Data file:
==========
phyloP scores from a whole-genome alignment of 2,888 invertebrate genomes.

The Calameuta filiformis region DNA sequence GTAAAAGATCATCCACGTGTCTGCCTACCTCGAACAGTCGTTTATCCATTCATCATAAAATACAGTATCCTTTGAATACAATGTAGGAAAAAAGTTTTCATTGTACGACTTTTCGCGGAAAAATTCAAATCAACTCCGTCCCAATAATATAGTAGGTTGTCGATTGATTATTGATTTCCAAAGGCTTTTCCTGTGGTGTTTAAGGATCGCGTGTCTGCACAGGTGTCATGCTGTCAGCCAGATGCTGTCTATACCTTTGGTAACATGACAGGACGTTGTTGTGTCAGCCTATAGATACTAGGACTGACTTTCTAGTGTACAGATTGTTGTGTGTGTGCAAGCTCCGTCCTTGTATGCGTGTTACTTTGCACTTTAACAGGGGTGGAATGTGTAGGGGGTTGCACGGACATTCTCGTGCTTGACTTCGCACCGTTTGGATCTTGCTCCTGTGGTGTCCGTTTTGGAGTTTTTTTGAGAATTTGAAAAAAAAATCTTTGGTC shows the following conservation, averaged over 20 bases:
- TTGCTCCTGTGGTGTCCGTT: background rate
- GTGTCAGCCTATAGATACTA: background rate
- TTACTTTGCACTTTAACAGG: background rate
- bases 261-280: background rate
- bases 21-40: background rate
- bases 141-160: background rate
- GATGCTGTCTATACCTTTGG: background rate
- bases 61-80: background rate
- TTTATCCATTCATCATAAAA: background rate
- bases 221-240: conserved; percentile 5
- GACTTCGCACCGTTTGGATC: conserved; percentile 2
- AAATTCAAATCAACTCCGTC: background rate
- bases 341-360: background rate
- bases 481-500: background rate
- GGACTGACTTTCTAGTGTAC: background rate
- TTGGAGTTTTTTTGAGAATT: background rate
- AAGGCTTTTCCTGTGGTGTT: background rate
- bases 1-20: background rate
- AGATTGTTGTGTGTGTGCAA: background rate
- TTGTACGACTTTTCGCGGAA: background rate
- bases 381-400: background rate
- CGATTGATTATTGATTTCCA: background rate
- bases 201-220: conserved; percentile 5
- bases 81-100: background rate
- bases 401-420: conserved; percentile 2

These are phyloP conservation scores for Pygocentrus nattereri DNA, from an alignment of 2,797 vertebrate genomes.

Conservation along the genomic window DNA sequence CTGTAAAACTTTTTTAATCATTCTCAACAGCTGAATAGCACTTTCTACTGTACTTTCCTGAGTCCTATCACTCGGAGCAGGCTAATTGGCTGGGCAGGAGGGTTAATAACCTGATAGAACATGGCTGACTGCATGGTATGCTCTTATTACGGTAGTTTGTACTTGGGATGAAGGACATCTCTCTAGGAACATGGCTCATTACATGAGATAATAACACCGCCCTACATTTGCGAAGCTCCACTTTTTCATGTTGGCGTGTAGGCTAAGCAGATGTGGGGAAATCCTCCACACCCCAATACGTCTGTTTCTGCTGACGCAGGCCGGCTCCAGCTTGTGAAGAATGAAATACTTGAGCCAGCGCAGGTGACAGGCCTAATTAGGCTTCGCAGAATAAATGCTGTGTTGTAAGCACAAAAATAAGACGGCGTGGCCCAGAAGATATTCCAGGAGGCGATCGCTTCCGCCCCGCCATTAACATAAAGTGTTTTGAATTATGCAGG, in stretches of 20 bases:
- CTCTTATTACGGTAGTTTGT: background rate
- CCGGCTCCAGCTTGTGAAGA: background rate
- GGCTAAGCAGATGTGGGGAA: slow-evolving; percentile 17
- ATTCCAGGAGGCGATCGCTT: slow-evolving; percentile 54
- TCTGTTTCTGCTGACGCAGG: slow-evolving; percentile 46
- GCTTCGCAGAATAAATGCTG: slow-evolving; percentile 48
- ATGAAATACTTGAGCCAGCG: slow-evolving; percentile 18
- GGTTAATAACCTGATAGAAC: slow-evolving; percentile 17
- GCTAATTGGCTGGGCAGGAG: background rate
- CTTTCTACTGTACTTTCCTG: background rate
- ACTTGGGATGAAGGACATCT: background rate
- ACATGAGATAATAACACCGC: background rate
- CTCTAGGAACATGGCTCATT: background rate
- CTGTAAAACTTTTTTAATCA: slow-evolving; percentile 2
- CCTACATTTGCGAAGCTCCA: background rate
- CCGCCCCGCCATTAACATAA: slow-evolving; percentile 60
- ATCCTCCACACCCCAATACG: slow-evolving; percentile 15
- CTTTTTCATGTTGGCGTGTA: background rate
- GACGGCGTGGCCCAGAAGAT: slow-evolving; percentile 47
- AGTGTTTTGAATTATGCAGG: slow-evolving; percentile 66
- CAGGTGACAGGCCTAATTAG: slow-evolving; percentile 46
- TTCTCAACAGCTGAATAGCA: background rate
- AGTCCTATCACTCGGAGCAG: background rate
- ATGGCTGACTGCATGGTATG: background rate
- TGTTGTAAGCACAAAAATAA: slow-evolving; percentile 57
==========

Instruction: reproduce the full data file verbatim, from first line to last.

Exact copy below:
phyloP scores from a whole-genome alignment of 2,888 invertebrate genomes.

The Calameuta filiformis region DNA sequence GTAAAAGATCATCCACGTGTCTGCCTACCTCGAACAGTCGTTTATCCATTCATCATAAAATACAGTATCCTTTGAATACAATGTAGGAAAAAAGTTTTCATTGTACGACTTTTCGCGGAAAAATTCAAATCAACTCCGTCCCAATAATATAGTAGGTTGTCGATTGATTATTGATTTCCAAAGGCTTTTCCTGTGGTGTTTAAGGATCGCGTGTCTGCACAGGTGTCATGCTGTCAGCCAGATGCTGTCTATACCTTTGGTAACATGACAGGACGTTGTTGTGTCAGCCTATAGATACTAGGACTGACTTTCTAGTGTACAGATTGTTGTGTGTGTGCAAGCTCCGTCCTTGTATGCGTGTTACTTTGCACTTTAACAGGGGTGGAATGTGTAGGGGGTTGCACGGACATTCTCGTGCTTGACTTCGCACCGTTTGGATCTTGCTCCTGTGGTGTCCGTTTTGGAGTTTTTTTGAGAATTTGAAAAAAAAATCTTTGGTC shows the following conservation, averaged over 20 bases:
- TTGCTCCTGTGGTGTCCGTT: background rate
- GTGTCAGCCTATAGATACTA: background rate
- TTACTTTGCACTTTAACAGG: background rate
- bases 261-280: background rate
- bases 21-40: background rate
- bases 141-160: background rate
- GATGCTGTCTATACCTTTGG: background rate
- bases 61-80: background rate
- TTTATCCATTCATCATAAAA: background rate
- bases 221-240: conserved; percentile 5
- GACTTCGCACCGTTTGGATC: conserved; percentile 2
- AAATTCAAATCAACTCCGTC: background rate
- bases 341-360: background rate
- bases 481-500: background rate
- GGACTGACTTTCTAGTGTAC: background rate
- TTGGAGTTTTTTTGAGAATT: background rate
- AAGGCTTTTCCTGTGGTGTT: background rate
- bases 1-20: background rate
- AGATTGTTGTGTGTGTGCAA: background rate
- TTGTACGACTTTTCGCGGAA: background rate
- bases 381-400: background rate
- CGATTGATTATTGATTTCCA: background rate
- bases 201-220: conserved; percentile 5
- bases 81-100: background rate
- bases 401-420: conserved; percentile 2

These are phyloP conservation scores for Pygocentrus nattereri DNA, from an alignment of 2,797 vertebrate genomes.

Conservation along the genomic window DNA sequence CTGTAAAACTTTTTTAATCATTCTCAACAGCTGAATAGCACTTTCTACTGTACTTTCCTGAGTCCTATCACTCGGAGCAGGCTAATTGGCTGGGCAGGAGGGTTAATAACCTGATAGAACATGGCTGACTGCATGGTATGCTCTTATTACGGTAGTTTGTACTTGGGATGAAGGACATCTCTCTAGGAACATGGCTCATTACATGAGATAATAACACCGCCCTACATTTGCGAAGCTCCACTTTTTCATGTTGGCGTGTAGGCTAAGCAGATGTGGGGAAATCCTCCACACCCCAATACGTCTGTTTCTGCTGACGCAGGCCGGCTCCAGCTTGTGAAGAATGAAATACTTGAGCCAGCGCAGGTGACAGGCCTAATTAGGCTTCGCAGAATAAATGCTGTGTTGTAAGCACAAAAATAAGACGGCGTGGCCCAGAAGATATTCCAGGAGGCGATCGCTTCCGCCCCGCCATTAACATAAAGTGTTTTGAATTATGCAGG, in stretches of 20 bases:
- CTCTTATTACGGTAGTTTGT: background rate
- CCGGCTCCAGCTTGTGAAGA: background rate
- GGCTAAGCAGATGTGGGGAA: slow-evolving; percentile 17
- ATTCCAGGAGGCGATCGCTT: slow-evolving; percentile 54
- TCTGTTTCTGCTGACGCAGG: slow-evolving; percentile 46
- GCTTCGCAGAATAAATGCTG: slow-evolving; percentile 48
- ATGAAATACTTGAGCCAGCG: slow-evolving; percentile 18
- GGTTAATAACCTGATAGAAC: slow-evolving; percentile 17
- GCTAATTGGCTGGGCAGGAG: background rate
- CTTTCTACTGTACTTTCCTG: background rate
- ACTTGGGATGAAGGACATCT: background rate
- ACATGAGATAATAACACCGC: background rate
- CTCTAGGAACATGGCTCATT: background rate
- CTGTAAAACTTTTTTAATCA: slow-evolving; percentile 2
- CCTACATTTGCGAAGCTCCA: background rate
- CCGCCCCGCCATTAACATAA: slow-evolving; percentile 60
- ATCCTCCACACCCCAATACG: slow-evolving; percentile 15
- CTTTTTCATGTTGGCGTGTA: background rate
- GACGGCGTGGCCCAGAAGAT: slow-evolving; percentile 47
- AGTGTTTTGAATTATGCAGG: slow-evolving; percentile 66
- CAGGTGACAGGCCTAATTAG: slow-evolving; percentile 46
- TTCTCAACAGCTGAATAGCA: background rate
- AGTCCTATCACTCGGAGCAG: background rate
- ATGGCTGACTGCATGGTATG: background rate
- TGTTGTAAGCACAAAAATAA: slow-evolving; percentile 57